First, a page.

New research has revealed how scammers keep cyber extortion attacks under the radar. A team of researchers at Columbia University analysed 300,000 emails that were detected as blackmailing scams over a period of 12 months using Barracuda Networks’ AI-based detectors.
The team also sought to explore tactics that are being used by cyber criminals and how they can attempt to extort money without alerting security teams and payment systems.
Research ultimately revealed how fraudsters evade detection through methods like targeting no more than 10 work email accounts at a time, as well as making moderate payment demands of US$1000 in bitcoin.
Aiming to keep businesses better protected from cyber crime
Increased sophistication and volume of cyber attacks worldwide are forcing businesses to consider more robust cybersecurity measures. Back door cyberattacks in particular have been viewed as critical for smaller organisations, as they could result in permanent closure.
The Columbia University research findings are detailed in a new Barracuda Threat Spotlight. It describes extortion attacks as those that threaten to expose compromising information, such as photos or videos unless the victim pays the attackers.
Payment is generally requested in cryptocurrency, according to research. Attackers often purchase victims’ login credentials or find them through data breaches to “prove” that their threat is legitimate.
A team of researchers at Columbia University analysed 300,000 emails detected as blackmailing scams over a period of 12 months by Barracuda Networks’ AI-based detectors. Their goal was to understand the financial infrastructure attackers use for extortion emails.
The findings reveal how scammers avoid being detected, with 97% of sender accounts targeting no more than 10 work email accounts at a time; making it easier to avoid the attention of law enforcement. 90% of the attacks also made moderate payment demands of less than US$2000 in bitcoin, often around US$1000, to avoid alerting authorities.
Extortion emails were grouped by the team in accordance with the bitcoin wallet addresses in them. They assumed that an attacker would use the same bitcoin wallet for all attacks, ultimately finding 3,000 unique bitcoin wallet addresses. Research also found 100 wallets appeared in 80% of the emails, suggesting a small number of attackers responsible for the extortion emails surveyed.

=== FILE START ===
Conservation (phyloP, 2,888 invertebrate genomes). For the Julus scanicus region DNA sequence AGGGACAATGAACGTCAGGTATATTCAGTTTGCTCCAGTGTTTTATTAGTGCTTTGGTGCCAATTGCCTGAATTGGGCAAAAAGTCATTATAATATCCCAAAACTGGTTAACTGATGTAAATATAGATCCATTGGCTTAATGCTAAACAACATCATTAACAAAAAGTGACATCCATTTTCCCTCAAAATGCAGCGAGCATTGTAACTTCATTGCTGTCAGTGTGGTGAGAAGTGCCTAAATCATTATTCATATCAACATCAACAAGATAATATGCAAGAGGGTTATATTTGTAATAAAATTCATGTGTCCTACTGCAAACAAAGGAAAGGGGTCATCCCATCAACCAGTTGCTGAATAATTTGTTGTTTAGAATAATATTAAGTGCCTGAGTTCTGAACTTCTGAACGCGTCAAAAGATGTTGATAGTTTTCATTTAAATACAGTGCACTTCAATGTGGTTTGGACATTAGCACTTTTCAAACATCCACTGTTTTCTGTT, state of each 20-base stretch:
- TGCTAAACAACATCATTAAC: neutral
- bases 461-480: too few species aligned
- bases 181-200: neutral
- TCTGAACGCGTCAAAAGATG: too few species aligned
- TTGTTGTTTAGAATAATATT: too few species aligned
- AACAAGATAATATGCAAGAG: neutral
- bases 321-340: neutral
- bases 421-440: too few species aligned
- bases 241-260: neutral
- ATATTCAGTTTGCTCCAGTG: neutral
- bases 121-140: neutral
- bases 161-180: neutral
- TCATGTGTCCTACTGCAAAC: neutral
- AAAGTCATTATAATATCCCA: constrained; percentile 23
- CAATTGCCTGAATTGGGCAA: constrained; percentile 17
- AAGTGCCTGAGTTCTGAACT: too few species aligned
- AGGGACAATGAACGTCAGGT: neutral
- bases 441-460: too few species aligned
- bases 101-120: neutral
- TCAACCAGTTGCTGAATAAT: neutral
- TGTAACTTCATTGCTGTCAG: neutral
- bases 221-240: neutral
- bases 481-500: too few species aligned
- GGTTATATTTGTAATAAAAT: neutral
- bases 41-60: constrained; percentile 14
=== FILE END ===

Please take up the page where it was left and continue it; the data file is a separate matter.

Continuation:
Email phishing remains a popular attack model
Phishing and other types of email cyber attacks are continuing to rise in 2023, with Acronis in particular confirming that in the first half of the year alone, the number of email-based phishing attacks surged 464% in comparison to 2022.
Barracuda provided some important steps that security teams can take to keep businesses protected from extortion scams in its report. These include investing in AI-powered email security that can detect and block emails before they reach recipients to prevent hackers gaining control of critical systems.
In addition, it cites the importance of employee training and security policies that discourage staff from using their work email to access third party sites or to store sensitive information on.
“Our analysis suggests that extortion scams are implemented by a relatively small number of perpetrators, each firing off multiple small-scale attacks with moderate extortion demands,” said Asaf Cidon, Associate Professor of Electrical Engineering at Columbia University.
“These relatively modest sums make it likelier the targets will cooperate with the extortion, and the relatively small number of emails per sender make it easier for attackers to evade detection by traditional security technologies and anti-fraud measures at payment providers and avoid arousing the attention of law enforcement and the media – which would alert potential victims to the scam.”
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